Ownership? – the very first thing you should be thinking about is whether home ownership is the best available option. Owning a home comes with a certain set or responsibilities – amongst other it includes moving the lawn, purchasing furniture (don’t trick yourself – while older furniture might have cut it in your rental place, a new home incentivizes a new, fresh design), repairing and maintenance costs, paying property tax and mortgage payments.
Financing your purchase – be aware of the big numbers that come with the purchase, including down payment and closing costs. Again, don’t trick yourself if you were renting a house before – if you can afford 2000$ / month, it doesn’t mean that you can cover a similar mortgage, as the base mortgage is just the beginning of the total housing costs. A general rule of thumb is to add 50 percent on top of this amount to get a realistic assumption.
Pre-approvement for financing – get pre-approved for financing prior starting your search. This will tell you your affordable price range and make things easier when you’ll find a home you like. Be aware that this only sizes up your financing power and won’t get your approved for mortgage.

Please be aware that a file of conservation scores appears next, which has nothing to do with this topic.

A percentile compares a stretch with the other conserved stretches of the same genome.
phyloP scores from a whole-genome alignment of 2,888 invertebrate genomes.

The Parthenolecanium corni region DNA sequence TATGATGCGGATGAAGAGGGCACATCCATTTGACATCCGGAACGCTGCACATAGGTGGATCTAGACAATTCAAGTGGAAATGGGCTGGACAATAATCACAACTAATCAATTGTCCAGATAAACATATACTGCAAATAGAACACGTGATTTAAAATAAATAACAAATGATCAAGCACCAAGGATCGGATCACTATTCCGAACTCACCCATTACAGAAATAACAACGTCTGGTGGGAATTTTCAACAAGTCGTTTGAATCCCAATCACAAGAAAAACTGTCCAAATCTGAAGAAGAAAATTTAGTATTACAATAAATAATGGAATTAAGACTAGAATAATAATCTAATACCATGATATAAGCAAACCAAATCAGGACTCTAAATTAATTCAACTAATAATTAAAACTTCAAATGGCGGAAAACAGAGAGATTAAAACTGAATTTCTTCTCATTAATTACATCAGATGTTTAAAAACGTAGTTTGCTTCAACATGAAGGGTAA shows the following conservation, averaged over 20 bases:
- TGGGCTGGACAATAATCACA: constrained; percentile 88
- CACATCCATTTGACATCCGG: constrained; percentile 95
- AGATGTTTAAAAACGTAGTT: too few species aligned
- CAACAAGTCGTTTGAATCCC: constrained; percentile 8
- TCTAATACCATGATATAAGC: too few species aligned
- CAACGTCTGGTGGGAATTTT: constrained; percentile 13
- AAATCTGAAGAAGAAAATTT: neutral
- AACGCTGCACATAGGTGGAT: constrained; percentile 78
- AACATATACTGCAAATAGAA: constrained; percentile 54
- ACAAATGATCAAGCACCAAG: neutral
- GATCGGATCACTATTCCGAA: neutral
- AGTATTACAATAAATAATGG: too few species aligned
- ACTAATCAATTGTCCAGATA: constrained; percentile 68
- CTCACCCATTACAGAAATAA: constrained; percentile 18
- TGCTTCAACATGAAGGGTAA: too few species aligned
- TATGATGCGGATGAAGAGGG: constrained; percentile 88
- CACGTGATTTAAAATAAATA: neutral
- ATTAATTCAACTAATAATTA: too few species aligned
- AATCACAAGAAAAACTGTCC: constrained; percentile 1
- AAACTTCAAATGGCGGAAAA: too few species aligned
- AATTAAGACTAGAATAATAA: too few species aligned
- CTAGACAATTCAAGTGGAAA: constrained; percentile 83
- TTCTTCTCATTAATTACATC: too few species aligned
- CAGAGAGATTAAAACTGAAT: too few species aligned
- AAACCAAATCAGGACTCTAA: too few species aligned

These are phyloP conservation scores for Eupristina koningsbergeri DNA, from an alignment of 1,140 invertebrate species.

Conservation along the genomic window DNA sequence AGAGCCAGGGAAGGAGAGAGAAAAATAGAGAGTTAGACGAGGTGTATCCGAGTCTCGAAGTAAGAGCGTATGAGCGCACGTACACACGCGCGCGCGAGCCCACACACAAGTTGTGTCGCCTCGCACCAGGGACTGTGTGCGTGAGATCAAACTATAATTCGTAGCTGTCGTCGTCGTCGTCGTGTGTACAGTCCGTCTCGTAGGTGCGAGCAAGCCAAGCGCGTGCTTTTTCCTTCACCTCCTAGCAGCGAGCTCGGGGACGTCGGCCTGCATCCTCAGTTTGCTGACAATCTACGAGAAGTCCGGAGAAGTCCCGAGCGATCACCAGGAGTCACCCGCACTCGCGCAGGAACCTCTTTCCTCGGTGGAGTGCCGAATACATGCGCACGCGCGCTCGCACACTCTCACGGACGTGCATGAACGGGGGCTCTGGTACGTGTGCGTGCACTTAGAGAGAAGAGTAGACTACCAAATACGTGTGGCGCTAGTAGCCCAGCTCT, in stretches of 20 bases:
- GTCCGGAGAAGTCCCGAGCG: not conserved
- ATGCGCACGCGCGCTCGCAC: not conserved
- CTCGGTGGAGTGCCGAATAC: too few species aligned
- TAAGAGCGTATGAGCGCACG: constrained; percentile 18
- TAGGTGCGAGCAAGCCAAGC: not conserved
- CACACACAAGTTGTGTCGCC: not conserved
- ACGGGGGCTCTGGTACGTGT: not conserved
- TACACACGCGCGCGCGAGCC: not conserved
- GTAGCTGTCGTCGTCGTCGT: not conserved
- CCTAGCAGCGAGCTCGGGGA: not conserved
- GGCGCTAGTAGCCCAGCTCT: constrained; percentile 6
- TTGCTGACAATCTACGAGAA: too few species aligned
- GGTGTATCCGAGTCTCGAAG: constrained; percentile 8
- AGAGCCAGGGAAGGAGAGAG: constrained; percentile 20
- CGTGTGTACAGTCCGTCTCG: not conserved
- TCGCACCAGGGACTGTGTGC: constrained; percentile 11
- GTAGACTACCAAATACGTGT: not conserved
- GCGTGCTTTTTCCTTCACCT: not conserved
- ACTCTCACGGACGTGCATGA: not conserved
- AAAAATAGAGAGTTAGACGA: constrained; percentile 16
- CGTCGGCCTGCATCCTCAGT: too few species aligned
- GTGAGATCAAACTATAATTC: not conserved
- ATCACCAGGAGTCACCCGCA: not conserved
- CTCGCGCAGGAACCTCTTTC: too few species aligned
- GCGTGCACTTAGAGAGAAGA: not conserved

Home types – think in advance about the type, size and architectural style of your next home. Toronto is known about the wide variety of homes it offers, so take a look around and get the picture as clear as possible.
Research pays off – with the entire Internet at your hands, it’s very easy to start your own research and find out about the various styles of homes, locations and market values. The clearer your idea about your next home is, the easier it is to work with your realtorand the better the end results. Use MLS listings for potential houses and search engines for neighbourhoods. A good tip for quickly finding out the visual appearance of certain locations is to search for geotagged photos on photo sharing services such as Flickr.
Location – understand the location you’re planning to buy in. Amongst other factors, a low crime rate, good schools, convenient access, protected boundaries and the proximity of amenities are the ones to look out for. Talk to your neighbours and make sure you take a walk at both day and nighttime and see for yourself. Watch for heavy traffic, loudness levels (nearby factories, airport, ball parks etc.) and other unpleasant signs that might be the potential downers.
Pick the best home in the neighbourhood – it’s well known that homes in a cul de sac have a much greater resale value than homes located on busy streets. If you can, pick the best available – look for extra features, age, size and curb appeal.
Professional assistance – many people decide to go about buying the home without an agent. Don’t do it. Work with a realtor that understands your needs, and talk to him about the results of your research. He or she might be able to recommend solutions that will save you a lot of money and trouble in the end.